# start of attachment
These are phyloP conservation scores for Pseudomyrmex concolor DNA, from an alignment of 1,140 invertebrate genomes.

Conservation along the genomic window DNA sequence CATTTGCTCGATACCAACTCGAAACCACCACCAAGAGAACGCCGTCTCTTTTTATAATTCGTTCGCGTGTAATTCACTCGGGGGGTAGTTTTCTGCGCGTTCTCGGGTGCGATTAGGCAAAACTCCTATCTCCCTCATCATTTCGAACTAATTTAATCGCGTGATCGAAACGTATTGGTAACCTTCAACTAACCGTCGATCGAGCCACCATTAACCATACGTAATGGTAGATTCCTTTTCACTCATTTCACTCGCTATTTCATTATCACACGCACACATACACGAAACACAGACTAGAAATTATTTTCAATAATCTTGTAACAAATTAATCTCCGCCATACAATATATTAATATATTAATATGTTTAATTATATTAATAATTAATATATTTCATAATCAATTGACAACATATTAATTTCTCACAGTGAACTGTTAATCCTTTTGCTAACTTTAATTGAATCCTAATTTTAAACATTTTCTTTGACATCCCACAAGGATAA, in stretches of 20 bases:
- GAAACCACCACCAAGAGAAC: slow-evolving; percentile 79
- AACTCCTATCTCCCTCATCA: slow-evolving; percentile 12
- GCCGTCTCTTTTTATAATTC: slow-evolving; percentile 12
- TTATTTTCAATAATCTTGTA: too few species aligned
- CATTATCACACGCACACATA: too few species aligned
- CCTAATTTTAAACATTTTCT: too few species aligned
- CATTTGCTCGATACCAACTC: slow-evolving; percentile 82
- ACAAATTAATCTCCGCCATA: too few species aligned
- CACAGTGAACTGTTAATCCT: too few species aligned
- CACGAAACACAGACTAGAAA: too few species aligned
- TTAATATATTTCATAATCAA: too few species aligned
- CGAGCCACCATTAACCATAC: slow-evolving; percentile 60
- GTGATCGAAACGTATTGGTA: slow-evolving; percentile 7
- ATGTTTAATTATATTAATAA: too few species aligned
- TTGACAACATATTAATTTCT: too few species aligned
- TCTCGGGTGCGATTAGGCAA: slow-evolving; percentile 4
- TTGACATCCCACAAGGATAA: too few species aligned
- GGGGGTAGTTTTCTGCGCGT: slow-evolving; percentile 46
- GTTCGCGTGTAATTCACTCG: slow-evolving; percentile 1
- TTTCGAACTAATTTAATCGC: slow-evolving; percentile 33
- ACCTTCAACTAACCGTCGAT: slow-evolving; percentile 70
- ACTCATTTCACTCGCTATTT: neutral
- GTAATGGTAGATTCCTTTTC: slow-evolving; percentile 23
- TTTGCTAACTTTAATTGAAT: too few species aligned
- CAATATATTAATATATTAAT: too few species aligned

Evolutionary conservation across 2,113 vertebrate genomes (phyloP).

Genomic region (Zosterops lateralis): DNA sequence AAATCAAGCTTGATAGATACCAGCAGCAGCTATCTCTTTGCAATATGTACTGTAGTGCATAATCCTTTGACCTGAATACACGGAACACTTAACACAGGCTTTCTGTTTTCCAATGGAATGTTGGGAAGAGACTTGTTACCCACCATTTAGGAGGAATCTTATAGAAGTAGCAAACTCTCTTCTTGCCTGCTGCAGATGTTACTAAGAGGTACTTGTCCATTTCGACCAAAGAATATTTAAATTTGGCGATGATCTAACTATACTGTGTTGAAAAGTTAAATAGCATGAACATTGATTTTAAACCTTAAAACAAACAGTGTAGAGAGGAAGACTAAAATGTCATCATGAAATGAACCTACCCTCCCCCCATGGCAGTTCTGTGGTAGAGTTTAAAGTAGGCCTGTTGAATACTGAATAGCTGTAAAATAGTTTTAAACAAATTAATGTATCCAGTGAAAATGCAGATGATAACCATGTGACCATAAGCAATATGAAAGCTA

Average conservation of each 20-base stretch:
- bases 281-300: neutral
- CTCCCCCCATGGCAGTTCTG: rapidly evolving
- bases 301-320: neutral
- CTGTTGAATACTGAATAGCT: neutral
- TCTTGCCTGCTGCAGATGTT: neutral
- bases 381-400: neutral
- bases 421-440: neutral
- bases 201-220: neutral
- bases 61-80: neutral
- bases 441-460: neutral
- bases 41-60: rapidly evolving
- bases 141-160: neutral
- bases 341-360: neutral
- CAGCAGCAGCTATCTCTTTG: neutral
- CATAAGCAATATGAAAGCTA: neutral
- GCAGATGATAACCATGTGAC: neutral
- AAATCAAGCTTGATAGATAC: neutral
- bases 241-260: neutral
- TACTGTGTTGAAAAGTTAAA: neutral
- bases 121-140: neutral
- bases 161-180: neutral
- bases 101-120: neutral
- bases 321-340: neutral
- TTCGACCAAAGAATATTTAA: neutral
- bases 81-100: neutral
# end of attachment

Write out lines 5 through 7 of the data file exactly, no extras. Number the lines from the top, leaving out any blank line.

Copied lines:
- GCCGTCTCTTTTTATAATTC: slow-evolving; percentile 12
- TTATTTTCAATAATCTTGTA: too few species aligned
- CATTATCACACGCACACATA: too few species aligned